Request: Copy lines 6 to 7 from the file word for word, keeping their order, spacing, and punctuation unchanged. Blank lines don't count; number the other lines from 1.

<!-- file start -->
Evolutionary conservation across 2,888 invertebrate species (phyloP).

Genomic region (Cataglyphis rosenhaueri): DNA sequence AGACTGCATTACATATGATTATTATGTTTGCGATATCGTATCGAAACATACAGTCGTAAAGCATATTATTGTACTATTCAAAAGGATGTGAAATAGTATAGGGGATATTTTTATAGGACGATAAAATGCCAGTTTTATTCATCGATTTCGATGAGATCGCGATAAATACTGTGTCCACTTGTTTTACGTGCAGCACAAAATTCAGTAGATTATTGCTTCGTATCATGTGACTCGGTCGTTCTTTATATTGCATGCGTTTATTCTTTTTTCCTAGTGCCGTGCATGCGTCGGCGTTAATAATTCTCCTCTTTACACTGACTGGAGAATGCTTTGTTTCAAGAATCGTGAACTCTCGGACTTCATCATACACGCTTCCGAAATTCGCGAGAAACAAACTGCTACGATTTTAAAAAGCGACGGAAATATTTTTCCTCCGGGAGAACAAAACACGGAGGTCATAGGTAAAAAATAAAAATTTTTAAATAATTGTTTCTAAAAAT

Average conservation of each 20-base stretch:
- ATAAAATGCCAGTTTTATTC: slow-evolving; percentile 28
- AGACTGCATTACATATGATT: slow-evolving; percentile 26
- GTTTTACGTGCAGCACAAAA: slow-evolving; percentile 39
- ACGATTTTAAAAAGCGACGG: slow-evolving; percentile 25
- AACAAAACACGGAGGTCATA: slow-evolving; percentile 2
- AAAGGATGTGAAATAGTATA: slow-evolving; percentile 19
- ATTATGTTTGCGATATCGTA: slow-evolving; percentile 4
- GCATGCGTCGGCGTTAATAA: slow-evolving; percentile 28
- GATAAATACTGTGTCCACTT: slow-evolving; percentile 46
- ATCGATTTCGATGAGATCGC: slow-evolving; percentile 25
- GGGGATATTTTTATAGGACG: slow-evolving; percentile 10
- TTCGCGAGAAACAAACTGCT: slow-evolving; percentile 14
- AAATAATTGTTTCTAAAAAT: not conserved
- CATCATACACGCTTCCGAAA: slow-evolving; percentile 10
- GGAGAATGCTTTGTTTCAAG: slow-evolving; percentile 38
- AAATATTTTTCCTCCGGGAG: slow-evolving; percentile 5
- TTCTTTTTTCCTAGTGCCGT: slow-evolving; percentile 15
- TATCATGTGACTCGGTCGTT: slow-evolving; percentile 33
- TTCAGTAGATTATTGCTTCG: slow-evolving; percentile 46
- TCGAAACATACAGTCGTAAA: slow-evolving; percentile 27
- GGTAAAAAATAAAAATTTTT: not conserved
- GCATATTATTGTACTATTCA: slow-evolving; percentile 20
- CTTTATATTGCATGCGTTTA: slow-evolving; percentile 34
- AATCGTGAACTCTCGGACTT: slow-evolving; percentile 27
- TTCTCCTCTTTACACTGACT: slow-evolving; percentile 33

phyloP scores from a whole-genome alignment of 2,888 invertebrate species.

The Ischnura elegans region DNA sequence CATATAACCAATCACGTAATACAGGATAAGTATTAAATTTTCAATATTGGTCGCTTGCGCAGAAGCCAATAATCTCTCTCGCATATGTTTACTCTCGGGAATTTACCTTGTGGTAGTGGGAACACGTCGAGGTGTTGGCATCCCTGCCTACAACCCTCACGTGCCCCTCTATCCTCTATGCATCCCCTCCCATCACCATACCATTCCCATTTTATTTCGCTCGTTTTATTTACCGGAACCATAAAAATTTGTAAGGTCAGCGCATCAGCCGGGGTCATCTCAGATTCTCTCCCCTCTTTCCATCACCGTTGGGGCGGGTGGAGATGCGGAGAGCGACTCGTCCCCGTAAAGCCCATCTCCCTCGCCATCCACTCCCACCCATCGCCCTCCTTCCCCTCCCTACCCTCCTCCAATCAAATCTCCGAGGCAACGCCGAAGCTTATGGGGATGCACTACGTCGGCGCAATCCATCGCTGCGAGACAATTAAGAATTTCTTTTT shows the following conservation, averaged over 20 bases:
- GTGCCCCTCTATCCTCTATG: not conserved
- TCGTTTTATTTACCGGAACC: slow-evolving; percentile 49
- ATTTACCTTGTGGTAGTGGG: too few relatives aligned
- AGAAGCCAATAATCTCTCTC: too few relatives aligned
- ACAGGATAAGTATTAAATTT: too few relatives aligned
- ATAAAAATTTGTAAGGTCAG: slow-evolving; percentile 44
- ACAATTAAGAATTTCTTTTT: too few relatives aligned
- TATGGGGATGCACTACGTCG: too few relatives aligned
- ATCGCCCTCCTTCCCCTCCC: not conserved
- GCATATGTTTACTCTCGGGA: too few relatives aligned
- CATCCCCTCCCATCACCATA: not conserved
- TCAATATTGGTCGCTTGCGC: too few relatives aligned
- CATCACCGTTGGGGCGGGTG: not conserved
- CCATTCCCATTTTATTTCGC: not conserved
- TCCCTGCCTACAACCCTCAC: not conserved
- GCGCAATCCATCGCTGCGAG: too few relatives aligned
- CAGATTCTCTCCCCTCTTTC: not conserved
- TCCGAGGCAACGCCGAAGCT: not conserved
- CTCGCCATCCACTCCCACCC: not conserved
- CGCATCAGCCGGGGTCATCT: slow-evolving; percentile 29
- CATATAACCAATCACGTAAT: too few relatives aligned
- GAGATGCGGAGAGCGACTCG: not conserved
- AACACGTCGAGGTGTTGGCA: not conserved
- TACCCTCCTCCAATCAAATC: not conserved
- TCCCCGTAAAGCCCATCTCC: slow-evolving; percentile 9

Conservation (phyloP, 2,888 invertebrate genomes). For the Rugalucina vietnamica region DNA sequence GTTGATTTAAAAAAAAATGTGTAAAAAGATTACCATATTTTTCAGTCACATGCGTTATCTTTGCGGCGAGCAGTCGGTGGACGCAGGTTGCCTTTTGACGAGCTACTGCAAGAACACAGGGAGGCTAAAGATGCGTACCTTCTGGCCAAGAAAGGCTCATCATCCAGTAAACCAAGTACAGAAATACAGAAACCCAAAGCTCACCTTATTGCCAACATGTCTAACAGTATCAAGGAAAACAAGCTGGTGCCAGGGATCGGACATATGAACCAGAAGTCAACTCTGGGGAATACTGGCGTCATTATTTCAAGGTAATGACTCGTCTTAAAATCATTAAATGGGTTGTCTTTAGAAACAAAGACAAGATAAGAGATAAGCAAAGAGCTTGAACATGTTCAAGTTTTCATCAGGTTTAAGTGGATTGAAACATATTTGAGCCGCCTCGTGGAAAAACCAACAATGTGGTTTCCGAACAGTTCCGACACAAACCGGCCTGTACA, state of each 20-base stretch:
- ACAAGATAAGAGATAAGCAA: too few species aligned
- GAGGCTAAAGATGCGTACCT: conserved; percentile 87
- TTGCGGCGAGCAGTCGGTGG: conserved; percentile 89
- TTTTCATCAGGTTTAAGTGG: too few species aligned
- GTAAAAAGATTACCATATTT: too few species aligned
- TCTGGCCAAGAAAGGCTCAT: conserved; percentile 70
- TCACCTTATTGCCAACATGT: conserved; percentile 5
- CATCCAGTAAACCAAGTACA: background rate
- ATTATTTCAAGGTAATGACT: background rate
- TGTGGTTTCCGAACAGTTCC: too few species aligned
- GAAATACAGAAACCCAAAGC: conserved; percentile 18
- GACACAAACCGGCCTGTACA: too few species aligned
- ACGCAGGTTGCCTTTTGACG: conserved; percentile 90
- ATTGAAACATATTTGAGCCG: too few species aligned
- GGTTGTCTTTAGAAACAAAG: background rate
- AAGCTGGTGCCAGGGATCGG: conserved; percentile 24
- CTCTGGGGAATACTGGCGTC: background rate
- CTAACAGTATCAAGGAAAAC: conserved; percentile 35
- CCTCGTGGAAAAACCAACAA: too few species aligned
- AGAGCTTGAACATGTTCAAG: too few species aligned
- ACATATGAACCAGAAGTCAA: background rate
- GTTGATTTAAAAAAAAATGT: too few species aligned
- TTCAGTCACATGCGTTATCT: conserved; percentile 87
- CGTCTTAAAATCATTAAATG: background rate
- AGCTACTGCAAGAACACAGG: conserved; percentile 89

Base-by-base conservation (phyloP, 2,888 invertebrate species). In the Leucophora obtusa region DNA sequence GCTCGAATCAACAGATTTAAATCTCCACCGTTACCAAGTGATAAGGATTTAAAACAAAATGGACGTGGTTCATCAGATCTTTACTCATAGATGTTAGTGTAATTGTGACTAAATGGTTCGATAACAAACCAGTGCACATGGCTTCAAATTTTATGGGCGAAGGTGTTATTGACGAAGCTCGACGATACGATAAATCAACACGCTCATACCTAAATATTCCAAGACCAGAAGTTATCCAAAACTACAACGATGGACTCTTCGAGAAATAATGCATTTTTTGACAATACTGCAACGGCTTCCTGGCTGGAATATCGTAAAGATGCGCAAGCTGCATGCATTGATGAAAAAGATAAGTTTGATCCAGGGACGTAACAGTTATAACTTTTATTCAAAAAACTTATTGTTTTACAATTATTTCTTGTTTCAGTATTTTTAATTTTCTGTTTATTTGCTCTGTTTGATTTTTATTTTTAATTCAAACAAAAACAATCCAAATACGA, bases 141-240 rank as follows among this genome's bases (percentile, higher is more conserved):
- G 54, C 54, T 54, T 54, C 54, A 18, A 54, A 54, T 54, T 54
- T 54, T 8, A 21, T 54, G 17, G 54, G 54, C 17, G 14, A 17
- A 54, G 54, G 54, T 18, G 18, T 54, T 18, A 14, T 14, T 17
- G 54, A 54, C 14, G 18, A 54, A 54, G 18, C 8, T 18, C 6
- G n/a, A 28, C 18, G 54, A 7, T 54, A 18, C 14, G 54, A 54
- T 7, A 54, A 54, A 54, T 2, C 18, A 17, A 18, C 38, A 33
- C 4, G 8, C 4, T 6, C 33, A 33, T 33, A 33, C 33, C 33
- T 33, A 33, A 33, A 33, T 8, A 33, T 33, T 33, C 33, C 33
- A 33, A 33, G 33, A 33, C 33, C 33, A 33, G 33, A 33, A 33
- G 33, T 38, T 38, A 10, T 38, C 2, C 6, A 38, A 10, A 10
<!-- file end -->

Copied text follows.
- GTTTTACGTGCAGCACAAAA: slow-evolving; percentile 39
- ACGATTTTAAAAAGCGACGG: slow-evolving; percentile 25